Today we have a guest blog from my friend and former Bridgespan colleague Serita Cox on the state of funding and potential paths forward for child welfare services. Serita recently left Bridgespan to start up www.ifoster.org, a nonprofit focused on supporting foster youth and families. Talk about social innovation—in the seven months since launching the site last fall, ifoster.org has enrolled 5,600 members supporting 575,000 foster youth in the country. The child welfare departments of 30 states have distributed their on-line offerings to their beneficiaries. Over this same period ifoster has already saved its members some $4 million on goods and services—no small amount in an age of declining public funding. Please check her site out for a great example of how market incentives and nonprofit initiative can help mitigate gaps in public funding of and support for the social safety net.
One in twelve children in the US live outside their biological home. Close to one million each year will be removed from their homes due to abuse or neglect and placed with strangers in foster care. The other 6.5 million are dumped on relatives, mainly Grandma, by either parents who can’t or won’t live up to their responsibilities, or government agencies who believe that living with kin is best. Trouble is, Grandma then needs to move out of her seniors-only retirement home and give up her life to live in public housing with her grandkids and figure her way through food stamps, individualized education programs and cyber-bullying.
And those caring strangers in foster care who open their homes to our abused or neglected children, they don’t fare much better. Over 50-percent won’t last a year because severe underfunding, lack of support and lack of influence in the child’s future cripple them. On average foster parents receive only 64-percent of what it actually costs to feed, clothe, and provide for school for these children from the government, paying the rest out of their own pockets. In 14 states, they receive less than 25-percent of what it actually costs. And like Grandma, they often feel unprepared. For example, not being told their foster child is allergic to peanuts and shows signs of dyslexia. Don’t blame the social worker; she didn’t know. The little girl’s physical and mental health records have yet to reach her case file at the Department of Social Services from the Administrative Office of the Courts, the local pediatrician, and local mental health clinic all of whom are following their privacy procedures for safeguarding her information.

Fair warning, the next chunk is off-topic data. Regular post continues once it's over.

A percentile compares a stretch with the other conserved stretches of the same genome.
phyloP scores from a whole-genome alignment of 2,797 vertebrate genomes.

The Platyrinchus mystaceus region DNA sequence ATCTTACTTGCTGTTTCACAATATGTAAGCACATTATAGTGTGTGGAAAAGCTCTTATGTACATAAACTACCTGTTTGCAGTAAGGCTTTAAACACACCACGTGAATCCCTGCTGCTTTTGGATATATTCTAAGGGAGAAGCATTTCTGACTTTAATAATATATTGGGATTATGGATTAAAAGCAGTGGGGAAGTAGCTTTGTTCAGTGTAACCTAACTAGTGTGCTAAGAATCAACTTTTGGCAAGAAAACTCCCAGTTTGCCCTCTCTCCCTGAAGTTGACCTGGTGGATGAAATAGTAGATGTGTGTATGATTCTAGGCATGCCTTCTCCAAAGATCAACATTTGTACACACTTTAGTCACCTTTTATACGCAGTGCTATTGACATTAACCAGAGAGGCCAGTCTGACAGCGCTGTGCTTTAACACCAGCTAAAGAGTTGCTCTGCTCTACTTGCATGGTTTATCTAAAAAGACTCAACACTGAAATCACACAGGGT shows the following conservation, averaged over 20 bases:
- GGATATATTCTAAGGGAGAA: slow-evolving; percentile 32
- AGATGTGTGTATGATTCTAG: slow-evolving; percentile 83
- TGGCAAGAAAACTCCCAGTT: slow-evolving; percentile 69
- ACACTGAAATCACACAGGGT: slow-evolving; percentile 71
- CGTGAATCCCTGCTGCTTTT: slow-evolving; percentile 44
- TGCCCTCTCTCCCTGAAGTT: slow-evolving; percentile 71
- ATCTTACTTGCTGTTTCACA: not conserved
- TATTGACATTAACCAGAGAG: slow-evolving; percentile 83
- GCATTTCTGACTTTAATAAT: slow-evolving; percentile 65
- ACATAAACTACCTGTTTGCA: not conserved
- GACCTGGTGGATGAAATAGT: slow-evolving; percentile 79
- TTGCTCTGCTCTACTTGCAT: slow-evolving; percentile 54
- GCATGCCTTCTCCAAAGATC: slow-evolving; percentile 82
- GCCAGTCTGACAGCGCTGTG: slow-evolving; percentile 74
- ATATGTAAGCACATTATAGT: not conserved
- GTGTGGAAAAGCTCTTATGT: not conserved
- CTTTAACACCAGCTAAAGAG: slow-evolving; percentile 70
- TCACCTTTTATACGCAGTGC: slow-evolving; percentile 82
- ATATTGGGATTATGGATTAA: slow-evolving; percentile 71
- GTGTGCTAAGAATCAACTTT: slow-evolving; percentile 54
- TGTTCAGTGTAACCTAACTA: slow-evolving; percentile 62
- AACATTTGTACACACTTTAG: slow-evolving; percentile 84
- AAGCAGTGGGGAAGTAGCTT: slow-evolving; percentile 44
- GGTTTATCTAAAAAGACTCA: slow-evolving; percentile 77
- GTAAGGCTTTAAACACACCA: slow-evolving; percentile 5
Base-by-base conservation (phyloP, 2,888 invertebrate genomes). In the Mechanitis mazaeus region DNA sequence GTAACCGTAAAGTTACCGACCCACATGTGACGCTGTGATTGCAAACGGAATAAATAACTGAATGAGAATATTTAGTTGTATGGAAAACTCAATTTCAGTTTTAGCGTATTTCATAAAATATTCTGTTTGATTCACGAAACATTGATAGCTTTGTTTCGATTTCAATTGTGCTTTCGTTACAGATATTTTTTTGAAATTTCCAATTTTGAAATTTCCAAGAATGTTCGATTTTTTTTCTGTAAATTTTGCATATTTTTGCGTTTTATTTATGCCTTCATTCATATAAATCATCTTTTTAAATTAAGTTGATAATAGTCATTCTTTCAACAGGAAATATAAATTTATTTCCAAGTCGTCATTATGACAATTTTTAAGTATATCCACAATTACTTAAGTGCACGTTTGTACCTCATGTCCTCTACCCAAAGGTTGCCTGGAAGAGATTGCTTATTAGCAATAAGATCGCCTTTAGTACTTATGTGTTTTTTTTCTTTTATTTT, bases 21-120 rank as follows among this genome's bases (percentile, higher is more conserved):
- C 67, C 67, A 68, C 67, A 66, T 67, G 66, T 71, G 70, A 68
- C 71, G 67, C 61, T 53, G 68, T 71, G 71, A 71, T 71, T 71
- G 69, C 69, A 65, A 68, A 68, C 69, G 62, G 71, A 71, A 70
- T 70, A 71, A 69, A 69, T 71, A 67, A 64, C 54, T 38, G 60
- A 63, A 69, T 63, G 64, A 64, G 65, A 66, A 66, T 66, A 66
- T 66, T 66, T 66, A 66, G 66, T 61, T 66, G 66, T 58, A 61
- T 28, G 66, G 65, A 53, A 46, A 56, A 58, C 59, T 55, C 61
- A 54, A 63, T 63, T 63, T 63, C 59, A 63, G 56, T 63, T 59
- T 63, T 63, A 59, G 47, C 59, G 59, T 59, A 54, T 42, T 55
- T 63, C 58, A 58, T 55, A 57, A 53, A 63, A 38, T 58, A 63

Outraged? I am. The government, under Title IV-E of the Social Security Act, is required to provide safe and stable out-of-home care for these children—it is the law. This open-ended entitlement that conjures up images of white picket fences and rosy cheeked children heading to school where their one-on-one tutoring gets them back up to grade-level in no time. But one law can’t replace Mom and Dad. Despite being uncapped, it can’t even provide financially for the children in formal foster care, let alone the millions living on social security and food stamps with Grandma. Back in the Great Depression when the orphan act was created, no one envisioned the government needing to support one in twelve of our children to adulthood or the fact that adulthood is taking longer to attain. Today, on average, parents support their children until age 24. Even in 1980, when Congress passed the Adoption Assistance and Child Welfare Act to make funding more flexible and available to child welfare programs, we did not know of the parentless-epidemic looming on our horizon. Between 1990 and 1998, the number of families in grandparent-headed households without either parent present increased by 53-percent. As of the 2000 Census some 4.5 million children are living with their grandparents.
A decade later, we are starting to take action. While funding gaps still exist (in the billions of dollars) for essential services that provide basic needs, structural impediments are easing. In 2008, Congress passed the Fostering Connections Act with provisions to both support youth to the age of 21 and to support Grandma. Government agencies are banding together, realizing they need to act more parental. In California, the departments of social services, health, mental health, education, and courts are working through how to share what is typically private and confidential information about a child so that their caregivers at least have complete health records. In Florida, private agencies are now serving child welfare under contracts based on outcomes. They’ve expanded their services to include prevention programs with parents and case management to help Grandma. Kinship Navigator programs are popping up from coast-to-coast. For example, the Grand Divas of Rhode Island, grandparents with grandkids, man call centers to help other grandparents acting as parents. Independent Living Programs are asking transition-age youth for their input on their lives and helping them plan. Independence is no longer something that just happens on your 18th birthday, but must be prepared for, supported, and owned. There is a realization that these seven million children need more than any single department, non-profit, association, or private agency can provide. Replacing Mom and Dad, or, better, helping Mom and Dad make it work, takes a village. Coordinating the village to provide seamless parental care is our challenge. Let’s hope it doesn’t take us another decade or two to figure this out.